I’m gearing up to go to the NSTIC convened steering group meeting in Chicago next week. Naturally, my inner nerd has me reviewing the founding documents, re-reading the NSTIC docs, and combing through the by laws that have been proposed (all fo which can be found here). I am also recalling all the conversations where NSTIC has come up. One trend emerges. Many people say they think the NSTIC identity provider responsibilities are too much risk for anyone to take on. With identity breaches so common now that only targets with star power make the news, there does seem to be some logic to that. If your firm was in the business of supplying government approved identities and you got hacked then you are in even hotter water, right?
The more it rolls around in my head, the more I think the answer is: not really. Let’s think about the types of organization that would get into this line of work. One that is often cited is a mobile phone provider. Another is a website with many members. One thing these two classes of organization – and most others I hear mentioned – have in common is that they are already taking on the risk of managing and owning identities for people. They already have the burden of the consequences in the case of a breach. Would having the government seal of approval make that any less or more risky? It’s hard to say at this stage, but I’m guessing not. It could lessen the impact in one sense because some of the “blame” would rub off on the certifying entity. “Yes, we got hacked – but we were totally up to the obviously flawed standard!” If people are using those credentials in many more places since NSTIC’s ID Ecosystem ushers in this era of interoperability (cue acoustic guitar playing kumbaya), then you could say the responsibility does increase because each breach is more damage. But the flipside of that is there will be more people watching, and part of what this should do is put in place better mechanisms for users to respond to that sort of thing. I hope this will not rely on users having to see some news about the breach and change a password as we see today.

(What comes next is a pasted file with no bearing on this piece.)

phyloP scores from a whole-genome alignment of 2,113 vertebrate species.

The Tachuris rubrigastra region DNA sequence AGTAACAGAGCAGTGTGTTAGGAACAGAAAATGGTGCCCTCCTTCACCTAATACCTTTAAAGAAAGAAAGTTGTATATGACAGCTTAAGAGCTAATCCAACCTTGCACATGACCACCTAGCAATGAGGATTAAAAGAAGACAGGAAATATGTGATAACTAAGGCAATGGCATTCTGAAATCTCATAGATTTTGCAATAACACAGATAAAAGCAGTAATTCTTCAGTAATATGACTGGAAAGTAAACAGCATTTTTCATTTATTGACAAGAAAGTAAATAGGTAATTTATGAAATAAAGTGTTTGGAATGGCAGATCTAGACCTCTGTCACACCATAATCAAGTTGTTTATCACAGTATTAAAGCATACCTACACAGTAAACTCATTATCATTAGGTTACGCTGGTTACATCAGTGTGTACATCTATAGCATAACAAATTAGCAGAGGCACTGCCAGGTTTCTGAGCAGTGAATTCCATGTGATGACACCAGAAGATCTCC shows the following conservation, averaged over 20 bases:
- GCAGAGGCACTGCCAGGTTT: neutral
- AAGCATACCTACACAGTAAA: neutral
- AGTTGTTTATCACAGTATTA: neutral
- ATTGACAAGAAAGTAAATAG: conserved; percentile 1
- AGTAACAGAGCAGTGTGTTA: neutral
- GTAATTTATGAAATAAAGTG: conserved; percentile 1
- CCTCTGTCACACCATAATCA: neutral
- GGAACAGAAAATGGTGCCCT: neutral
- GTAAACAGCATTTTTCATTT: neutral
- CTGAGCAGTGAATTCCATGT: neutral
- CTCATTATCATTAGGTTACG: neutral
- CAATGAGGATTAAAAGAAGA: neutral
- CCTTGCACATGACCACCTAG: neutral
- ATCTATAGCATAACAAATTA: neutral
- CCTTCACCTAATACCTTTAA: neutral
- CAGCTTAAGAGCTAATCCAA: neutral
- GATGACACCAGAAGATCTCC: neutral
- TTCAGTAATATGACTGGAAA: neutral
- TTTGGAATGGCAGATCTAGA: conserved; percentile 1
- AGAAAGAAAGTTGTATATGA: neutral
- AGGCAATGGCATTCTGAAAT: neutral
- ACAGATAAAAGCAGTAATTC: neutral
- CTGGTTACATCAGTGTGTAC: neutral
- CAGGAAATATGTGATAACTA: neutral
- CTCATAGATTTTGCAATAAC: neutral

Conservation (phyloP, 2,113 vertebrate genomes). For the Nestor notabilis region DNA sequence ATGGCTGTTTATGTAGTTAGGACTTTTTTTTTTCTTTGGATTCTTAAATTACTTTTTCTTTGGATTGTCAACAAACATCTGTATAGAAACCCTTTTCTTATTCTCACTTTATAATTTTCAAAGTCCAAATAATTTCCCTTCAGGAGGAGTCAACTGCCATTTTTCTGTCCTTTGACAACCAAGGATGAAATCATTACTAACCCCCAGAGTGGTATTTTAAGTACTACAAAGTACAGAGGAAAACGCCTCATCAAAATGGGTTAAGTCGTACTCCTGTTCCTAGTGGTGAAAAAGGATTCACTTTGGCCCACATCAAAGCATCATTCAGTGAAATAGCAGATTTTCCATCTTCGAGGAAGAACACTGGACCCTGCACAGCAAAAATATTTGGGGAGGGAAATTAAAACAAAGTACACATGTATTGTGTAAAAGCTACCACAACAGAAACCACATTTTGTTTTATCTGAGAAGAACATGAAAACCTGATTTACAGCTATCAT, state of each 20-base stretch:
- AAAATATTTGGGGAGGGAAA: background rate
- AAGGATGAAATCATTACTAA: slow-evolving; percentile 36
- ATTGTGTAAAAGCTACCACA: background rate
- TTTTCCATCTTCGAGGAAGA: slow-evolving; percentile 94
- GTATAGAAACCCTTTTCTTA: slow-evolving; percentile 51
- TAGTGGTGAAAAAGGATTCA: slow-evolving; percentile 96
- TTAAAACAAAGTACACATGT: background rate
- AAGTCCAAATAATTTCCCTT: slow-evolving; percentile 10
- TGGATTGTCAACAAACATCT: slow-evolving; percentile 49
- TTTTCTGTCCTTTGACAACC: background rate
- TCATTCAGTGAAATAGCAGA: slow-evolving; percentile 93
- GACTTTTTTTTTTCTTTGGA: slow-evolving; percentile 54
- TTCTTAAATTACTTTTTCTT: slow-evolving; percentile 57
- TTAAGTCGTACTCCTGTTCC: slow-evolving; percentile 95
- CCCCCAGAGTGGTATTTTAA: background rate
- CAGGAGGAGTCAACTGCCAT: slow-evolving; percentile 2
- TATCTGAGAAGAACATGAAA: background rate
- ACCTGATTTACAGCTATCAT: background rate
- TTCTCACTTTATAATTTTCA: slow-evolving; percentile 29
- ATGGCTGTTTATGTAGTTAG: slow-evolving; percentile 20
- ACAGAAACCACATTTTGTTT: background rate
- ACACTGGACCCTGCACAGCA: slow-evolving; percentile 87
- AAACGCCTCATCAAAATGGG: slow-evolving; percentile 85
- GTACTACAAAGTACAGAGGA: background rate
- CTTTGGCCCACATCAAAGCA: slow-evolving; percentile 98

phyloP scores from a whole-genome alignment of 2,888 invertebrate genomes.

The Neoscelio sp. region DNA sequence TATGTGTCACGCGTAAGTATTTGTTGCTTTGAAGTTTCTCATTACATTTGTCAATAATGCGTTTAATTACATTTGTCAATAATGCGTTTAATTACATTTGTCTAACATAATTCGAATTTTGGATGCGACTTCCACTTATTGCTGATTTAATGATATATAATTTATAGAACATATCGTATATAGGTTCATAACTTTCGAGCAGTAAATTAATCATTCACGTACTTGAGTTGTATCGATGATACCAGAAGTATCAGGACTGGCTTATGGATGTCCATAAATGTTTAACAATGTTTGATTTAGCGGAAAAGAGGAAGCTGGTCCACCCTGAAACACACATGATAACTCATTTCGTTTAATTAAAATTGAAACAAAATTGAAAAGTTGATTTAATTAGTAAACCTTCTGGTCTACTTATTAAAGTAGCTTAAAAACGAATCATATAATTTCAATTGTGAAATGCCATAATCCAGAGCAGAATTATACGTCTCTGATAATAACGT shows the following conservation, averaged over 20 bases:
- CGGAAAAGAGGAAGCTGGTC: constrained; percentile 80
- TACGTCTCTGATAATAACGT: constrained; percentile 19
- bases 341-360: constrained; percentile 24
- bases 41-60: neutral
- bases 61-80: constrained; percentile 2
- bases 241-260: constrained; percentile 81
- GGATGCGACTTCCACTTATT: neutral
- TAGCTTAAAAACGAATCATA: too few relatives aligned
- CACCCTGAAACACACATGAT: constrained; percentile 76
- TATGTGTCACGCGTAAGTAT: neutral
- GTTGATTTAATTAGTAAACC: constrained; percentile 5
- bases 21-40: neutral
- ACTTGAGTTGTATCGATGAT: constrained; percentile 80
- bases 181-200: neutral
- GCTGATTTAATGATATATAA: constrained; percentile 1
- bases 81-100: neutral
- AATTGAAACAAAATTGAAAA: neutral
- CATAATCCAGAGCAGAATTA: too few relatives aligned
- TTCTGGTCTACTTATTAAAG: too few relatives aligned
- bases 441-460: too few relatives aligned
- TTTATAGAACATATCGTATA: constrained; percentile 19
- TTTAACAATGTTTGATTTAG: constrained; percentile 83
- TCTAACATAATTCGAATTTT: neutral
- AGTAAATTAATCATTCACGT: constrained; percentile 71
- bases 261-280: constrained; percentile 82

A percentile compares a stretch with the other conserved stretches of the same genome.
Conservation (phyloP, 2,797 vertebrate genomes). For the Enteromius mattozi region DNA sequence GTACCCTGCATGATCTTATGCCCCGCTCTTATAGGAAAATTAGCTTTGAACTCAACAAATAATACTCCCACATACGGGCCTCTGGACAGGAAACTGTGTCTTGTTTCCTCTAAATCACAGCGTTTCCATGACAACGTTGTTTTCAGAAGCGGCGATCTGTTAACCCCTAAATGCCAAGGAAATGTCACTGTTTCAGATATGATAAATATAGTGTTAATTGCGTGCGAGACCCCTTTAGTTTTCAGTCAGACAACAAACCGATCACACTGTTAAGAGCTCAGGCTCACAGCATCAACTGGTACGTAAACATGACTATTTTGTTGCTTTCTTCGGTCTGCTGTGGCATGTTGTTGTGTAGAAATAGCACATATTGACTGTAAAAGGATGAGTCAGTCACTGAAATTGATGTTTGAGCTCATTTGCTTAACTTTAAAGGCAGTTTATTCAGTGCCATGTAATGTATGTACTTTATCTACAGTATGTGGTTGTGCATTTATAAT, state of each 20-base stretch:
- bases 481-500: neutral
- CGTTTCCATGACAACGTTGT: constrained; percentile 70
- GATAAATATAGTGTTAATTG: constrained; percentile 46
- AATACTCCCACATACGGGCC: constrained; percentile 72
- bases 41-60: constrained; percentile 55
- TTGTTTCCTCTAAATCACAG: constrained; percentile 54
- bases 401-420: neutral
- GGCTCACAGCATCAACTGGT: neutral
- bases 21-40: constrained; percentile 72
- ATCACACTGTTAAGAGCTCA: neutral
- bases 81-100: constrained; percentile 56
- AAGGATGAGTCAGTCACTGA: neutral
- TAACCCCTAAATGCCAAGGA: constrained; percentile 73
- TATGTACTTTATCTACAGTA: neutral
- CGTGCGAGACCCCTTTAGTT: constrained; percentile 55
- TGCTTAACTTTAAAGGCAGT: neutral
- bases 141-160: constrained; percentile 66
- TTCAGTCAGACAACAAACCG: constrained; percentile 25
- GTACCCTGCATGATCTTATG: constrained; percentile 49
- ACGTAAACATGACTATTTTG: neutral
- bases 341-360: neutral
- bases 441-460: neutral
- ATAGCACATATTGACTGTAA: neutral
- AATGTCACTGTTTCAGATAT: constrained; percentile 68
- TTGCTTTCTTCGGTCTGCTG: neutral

This reminds me of conversations I have with clients and prospects about single sign on in the enterprise. An analogy, in the form of a question, a co-worker came up with is a good conversation piece: would you rather have a house with many poorly locked doors or one really strongly locked door? I like it because it does capture the spirit of the issues. Getting in one of the poorly locked doors may actually get you access to one of the more secure areas of the house behind one of the better locked doors because once you’re through one you may be able to more easily move around from the inside of the house. Some argue that with many doors there’s more work for the attacker. But the problem is that also means it’s more work for the user. They may end up just leaving all the doors unlocked rather than having to carry around that heavy keychain with all those keys and remember which is which. If they had only one door, they may even be willing to carry around two keys for that one door. And the user understands better that they are risking everything by not locking that one door versus having to train them that one of the ten doors they have to deal with is more important than the others. All of this is meant to say: having lots of passwords is really just a form of security through obscurity, and the one who you end up forcing to deal with that obscurity is the user. And we’ve seen how well they choose to deal with it. So it seems to me that less is more in this case. Less doors will mean more security. Mostly because the users will be more likely to participate.